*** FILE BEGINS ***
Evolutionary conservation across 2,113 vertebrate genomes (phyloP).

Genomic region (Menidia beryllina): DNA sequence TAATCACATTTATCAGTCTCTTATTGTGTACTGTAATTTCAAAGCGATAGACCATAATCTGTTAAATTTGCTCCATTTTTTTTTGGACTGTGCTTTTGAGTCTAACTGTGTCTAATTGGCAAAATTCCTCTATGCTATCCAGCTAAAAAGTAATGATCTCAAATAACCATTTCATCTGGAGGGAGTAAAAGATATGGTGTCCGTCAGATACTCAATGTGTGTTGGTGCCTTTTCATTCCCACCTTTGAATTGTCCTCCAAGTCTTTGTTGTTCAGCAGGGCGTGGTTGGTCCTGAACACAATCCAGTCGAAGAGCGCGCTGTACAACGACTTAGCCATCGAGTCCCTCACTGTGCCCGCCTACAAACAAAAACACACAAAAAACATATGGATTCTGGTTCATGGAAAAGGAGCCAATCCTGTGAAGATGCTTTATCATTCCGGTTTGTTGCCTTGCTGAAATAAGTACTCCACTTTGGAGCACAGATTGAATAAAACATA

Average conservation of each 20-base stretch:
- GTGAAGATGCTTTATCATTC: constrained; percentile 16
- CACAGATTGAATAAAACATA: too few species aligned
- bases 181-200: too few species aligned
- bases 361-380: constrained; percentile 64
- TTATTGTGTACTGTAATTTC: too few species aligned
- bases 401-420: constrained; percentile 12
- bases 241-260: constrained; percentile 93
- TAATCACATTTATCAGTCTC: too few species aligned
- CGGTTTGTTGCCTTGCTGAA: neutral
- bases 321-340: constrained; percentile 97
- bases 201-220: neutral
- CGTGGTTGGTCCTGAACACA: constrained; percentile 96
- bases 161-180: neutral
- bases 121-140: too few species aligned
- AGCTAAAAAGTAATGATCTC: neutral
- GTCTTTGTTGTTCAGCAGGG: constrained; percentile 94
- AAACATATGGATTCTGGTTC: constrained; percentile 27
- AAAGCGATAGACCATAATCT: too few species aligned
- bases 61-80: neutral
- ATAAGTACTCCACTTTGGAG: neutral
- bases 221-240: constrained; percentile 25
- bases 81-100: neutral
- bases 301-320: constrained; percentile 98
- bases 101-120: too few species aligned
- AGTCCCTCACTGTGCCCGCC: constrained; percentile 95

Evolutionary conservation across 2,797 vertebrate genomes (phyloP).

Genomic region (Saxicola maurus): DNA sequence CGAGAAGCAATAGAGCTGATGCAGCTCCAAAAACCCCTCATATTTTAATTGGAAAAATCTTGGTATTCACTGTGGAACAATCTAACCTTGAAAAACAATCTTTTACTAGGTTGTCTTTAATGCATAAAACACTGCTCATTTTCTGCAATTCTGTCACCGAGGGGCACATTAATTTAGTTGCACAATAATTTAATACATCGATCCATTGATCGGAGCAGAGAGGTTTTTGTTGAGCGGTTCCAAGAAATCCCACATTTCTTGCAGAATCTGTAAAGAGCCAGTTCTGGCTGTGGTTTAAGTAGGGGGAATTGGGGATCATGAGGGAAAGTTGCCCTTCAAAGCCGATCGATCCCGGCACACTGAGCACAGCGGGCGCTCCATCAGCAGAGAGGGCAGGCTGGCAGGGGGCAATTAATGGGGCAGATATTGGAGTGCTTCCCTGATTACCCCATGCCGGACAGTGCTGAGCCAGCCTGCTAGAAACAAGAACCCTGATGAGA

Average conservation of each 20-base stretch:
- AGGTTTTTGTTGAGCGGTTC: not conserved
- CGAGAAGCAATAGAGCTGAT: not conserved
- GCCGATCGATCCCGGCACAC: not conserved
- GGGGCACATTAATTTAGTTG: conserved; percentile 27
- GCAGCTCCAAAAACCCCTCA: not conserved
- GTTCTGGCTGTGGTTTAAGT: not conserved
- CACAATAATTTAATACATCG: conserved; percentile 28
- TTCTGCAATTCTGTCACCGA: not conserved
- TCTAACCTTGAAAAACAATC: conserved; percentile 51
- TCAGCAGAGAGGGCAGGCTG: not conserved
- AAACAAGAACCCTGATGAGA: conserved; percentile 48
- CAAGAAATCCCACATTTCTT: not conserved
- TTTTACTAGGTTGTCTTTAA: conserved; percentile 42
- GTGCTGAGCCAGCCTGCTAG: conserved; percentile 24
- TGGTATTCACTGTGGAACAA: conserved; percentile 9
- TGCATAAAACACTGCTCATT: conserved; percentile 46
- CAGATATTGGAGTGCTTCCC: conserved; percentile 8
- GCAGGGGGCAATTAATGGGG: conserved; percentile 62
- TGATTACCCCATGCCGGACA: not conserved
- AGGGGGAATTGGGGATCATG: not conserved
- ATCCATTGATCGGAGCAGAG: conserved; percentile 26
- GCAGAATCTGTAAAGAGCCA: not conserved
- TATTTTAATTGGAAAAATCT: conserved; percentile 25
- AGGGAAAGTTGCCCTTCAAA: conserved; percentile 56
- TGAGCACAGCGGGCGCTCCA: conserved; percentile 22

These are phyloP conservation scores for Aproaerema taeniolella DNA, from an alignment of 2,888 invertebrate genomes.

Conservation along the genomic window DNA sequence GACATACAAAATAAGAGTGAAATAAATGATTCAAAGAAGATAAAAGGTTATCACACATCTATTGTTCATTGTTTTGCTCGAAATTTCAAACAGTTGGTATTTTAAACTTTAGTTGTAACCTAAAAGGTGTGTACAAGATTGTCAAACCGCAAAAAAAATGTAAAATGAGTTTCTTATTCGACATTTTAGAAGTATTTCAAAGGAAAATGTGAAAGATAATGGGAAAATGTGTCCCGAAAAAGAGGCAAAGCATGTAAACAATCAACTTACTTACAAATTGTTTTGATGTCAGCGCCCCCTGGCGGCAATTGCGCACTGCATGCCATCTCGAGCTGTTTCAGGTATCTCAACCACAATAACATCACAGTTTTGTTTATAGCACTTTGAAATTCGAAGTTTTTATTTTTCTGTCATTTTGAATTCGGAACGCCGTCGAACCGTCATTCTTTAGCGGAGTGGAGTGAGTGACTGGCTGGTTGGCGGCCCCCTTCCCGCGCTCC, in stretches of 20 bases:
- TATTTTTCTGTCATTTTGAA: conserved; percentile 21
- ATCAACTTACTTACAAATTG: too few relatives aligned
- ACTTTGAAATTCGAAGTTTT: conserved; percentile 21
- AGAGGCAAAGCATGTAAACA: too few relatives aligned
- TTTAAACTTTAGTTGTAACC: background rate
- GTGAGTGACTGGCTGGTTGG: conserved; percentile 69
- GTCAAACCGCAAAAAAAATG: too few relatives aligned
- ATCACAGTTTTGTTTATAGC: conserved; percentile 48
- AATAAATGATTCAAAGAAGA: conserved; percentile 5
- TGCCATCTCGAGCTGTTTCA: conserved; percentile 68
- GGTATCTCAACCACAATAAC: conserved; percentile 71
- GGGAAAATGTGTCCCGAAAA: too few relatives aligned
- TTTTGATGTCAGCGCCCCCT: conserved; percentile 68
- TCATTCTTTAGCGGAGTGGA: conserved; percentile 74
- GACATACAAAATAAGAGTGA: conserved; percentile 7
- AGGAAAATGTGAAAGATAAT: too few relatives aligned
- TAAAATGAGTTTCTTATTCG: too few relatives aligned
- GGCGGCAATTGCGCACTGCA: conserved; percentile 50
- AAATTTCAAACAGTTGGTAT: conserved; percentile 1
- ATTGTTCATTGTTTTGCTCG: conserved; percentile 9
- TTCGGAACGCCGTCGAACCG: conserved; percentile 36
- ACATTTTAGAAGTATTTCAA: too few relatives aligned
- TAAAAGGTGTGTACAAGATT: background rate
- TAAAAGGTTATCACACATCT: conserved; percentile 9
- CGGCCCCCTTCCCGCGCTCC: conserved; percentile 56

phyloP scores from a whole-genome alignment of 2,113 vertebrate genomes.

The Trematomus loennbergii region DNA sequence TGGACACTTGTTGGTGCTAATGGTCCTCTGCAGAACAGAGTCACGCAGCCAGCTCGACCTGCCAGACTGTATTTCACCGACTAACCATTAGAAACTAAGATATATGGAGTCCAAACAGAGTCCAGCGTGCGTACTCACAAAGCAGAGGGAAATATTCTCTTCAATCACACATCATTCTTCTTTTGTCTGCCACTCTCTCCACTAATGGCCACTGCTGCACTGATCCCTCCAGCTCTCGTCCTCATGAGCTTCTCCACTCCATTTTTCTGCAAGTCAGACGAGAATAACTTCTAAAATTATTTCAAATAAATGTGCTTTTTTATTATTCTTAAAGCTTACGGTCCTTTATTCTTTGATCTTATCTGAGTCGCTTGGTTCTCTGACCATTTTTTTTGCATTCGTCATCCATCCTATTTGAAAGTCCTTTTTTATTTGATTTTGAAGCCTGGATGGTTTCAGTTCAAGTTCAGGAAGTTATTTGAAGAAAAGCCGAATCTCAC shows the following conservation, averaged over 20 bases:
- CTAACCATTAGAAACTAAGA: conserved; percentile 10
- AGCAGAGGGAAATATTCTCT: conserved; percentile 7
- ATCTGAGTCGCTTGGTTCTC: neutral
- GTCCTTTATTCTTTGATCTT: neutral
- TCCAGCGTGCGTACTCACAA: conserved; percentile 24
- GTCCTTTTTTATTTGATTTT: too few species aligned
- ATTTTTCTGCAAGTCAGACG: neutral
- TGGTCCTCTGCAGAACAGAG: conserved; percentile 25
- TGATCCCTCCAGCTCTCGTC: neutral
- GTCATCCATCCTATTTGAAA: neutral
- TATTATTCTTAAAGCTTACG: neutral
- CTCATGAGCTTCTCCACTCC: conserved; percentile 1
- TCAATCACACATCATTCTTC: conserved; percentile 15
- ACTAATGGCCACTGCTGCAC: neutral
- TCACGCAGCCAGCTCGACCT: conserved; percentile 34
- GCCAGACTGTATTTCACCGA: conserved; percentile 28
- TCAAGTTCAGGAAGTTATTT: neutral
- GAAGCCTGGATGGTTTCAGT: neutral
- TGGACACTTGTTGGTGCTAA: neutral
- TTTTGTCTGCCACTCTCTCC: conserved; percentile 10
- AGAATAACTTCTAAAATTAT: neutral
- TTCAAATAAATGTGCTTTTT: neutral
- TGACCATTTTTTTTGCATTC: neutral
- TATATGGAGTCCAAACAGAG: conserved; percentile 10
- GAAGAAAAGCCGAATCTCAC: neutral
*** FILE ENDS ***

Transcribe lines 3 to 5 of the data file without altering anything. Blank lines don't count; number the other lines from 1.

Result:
Average conservation of each 20-base stretch:
- GTGAAGATGCTTTATCATTC: constrained; percentile 16
- CACAGATTGAATAAAACATA: too few species aligned